Watch a master leathersmith make an elegant sheath for axe
There is nothing nicer than a handcrafted tool like a master-crafted axe. But, unless great care is taken to protect them, then even the sharpest axe blade will blunt over the years.
The best thing to help prevent this is to make a matching sheath for your most prized blades. This is a very skilled craft in and of itself, so let's watch another skilled tradesman apply their trade.
Step 1: Sketch out the design of the sheath
The very first task is to take the axe in question and trace out the shape and size of the blade on a piece of paper. With that done, the main sheath design can be mocked up around the blade, ensuring enough room is given to sheath and unsheath the blade safely and efficiently.
With that done, the design is then transferred by hand to a sheet of ready leather. Where needed a metal ruler is then used to reinforce any straight lines prior to cutting the leather.
Step 2: Cutting the leather and starting the sheath construction
Once the craftsman is happy, he then cuts out the piece of leather using a very sharp blade. The cutting action needs to be smooth and confident to prevent damaging the leather or slipping with the blade.
With that, the second piece of leather is cut to form the other half of the sheath to make a sort of axe-head-shaped wallet.
With the leather pieces now cut, the next step is to begin the process of making the sheath proper. The first step is to use special leather glue to glue the two halves of the axe head holder together.
Once stuck together, excess leather is then trimmed off around the leather sandwich to ensure a clean, matching, and flush edge.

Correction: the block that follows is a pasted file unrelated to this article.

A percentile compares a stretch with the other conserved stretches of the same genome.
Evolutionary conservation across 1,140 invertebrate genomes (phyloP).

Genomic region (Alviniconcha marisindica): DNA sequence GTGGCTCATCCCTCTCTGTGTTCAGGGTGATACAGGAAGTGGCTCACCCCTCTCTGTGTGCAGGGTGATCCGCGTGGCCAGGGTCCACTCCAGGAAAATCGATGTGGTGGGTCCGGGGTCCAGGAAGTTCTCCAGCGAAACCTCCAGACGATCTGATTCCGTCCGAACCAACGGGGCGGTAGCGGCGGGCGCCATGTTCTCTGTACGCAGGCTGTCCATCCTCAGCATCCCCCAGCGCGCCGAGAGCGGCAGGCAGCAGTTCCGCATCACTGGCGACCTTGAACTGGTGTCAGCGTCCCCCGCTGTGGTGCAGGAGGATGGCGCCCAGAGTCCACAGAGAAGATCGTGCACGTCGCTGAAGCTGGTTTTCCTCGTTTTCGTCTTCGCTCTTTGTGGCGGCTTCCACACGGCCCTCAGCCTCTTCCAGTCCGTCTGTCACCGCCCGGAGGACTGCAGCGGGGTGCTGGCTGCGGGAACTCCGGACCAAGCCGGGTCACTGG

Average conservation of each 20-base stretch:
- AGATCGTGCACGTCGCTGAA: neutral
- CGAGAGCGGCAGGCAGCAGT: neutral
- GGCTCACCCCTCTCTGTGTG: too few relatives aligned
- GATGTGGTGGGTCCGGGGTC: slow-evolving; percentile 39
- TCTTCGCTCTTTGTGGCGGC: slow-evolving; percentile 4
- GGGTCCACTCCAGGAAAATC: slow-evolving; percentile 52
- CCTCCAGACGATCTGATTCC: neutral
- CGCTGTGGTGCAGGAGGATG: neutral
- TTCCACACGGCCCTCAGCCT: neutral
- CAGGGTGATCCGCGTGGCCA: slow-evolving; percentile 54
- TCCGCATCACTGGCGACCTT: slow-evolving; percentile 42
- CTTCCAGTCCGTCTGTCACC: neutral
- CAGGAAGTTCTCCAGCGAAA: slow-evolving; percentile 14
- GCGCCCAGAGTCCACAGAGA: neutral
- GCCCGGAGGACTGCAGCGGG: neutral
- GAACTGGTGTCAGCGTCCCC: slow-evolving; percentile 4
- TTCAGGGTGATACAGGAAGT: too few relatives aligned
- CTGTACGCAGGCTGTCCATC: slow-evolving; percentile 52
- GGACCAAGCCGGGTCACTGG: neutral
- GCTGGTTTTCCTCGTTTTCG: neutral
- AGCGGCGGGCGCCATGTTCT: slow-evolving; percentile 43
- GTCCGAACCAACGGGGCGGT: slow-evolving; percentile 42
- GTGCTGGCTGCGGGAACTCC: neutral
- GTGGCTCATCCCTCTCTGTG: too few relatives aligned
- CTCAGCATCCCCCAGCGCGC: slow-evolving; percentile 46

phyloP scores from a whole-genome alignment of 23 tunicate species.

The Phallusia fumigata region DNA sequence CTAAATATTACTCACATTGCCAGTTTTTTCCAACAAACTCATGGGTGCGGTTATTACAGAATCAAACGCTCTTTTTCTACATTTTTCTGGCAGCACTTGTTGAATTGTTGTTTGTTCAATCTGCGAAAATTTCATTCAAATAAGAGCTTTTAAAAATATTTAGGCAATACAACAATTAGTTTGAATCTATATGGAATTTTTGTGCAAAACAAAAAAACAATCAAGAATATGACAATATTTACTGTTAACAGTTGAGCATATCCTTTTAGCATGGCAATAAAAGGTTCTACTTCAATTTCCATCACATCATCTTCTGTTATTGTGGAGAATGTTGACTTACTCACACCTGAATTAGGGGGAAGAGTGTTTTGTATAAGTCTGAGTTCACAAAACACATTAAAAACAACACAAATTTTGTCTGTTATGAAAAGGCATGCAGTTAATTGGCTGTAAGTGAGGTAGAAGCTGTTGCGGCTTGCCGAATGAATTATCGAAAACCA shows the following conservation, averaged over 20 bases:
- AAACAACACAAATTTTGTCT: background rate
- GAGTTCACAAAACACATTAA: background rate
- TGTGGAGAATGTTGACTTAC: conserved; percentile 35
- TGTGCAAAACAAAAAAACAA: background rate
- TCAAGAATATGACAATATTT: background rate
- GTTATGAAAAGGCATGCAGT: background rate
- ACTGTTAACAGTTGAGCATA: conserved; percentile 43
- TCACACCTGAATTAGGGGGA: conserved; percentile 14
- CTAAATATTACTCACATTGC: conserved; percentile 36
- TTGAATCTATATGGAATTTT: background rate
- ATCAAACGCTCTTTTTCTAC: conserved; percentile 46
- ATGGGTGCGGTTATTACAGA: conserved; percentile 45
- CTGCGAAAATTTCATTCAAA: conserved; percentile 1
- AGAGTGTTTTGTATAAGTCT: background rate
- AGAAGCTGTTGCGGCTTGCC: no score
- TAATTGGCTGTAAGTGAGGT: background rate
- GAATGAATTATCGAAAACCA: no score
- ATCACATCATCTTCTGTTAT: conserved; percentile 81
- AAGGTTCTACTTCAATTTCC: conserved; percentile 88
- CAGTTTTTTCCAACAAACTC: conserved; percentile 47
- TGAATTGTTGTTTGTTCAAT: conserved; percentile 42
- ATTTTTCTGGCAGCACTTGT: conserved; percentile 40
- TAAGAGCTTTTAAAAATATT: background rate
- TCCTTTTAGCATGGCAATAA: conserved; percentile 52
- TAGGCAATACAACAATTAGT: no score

With that done, the craftsman then cleans up the cut edges using a Dremel tool. Next, the edges of the leather are then trimmed down using a special leather bevelling fork.
Step 3: Add some decorative features
Next, the craftsman begins to add some decorative features to the outside surface of the leather using special cutting tools. The first is a series of channels to form a border parallel to the edges of the leather.
Holes are also punched in strategic places ready to receive the rivets. Other decorations are then added across the main exposed surfaces of the sheath too - in this case, a wicker pattern.
Step 4: Complete the piece
Once the artisan is happy, the leather is then treated with leather dye. This is to help protect the leather over time and provide a darker, richer color to the piece.
Next, another special tool is used to puncture a series of holes around the perimeter of the leather piece. These will be used to add the main stitching.
With the holes pressed, the next step is to use a leather cord to stitch the main pieces of the leather sheath together. Like the rest of the work, this is another highly skilled practice that takes years of practice to master.
With the stitching partially complete, the sheath is tested against the axe blade to ensure it fits. Adjustments can then be made if needed.
Once happy, the artisan can then complete the piece. Holes are made in the made restraining strap to house the snap buttons to hold the sheath on the blade.
Once ready, the two halves of the clip buttons are added to the main sheath and restraining strap as needed. With that, the leather axe sheath is then complete and ready for delivery to its new lucky owner.
If you enjoyed this guide on how to make an axe sheath, you might be interested in watching some other master craftsmen complete their tasks? How about, for example, making our own longbow from a piece of a fallen tree?
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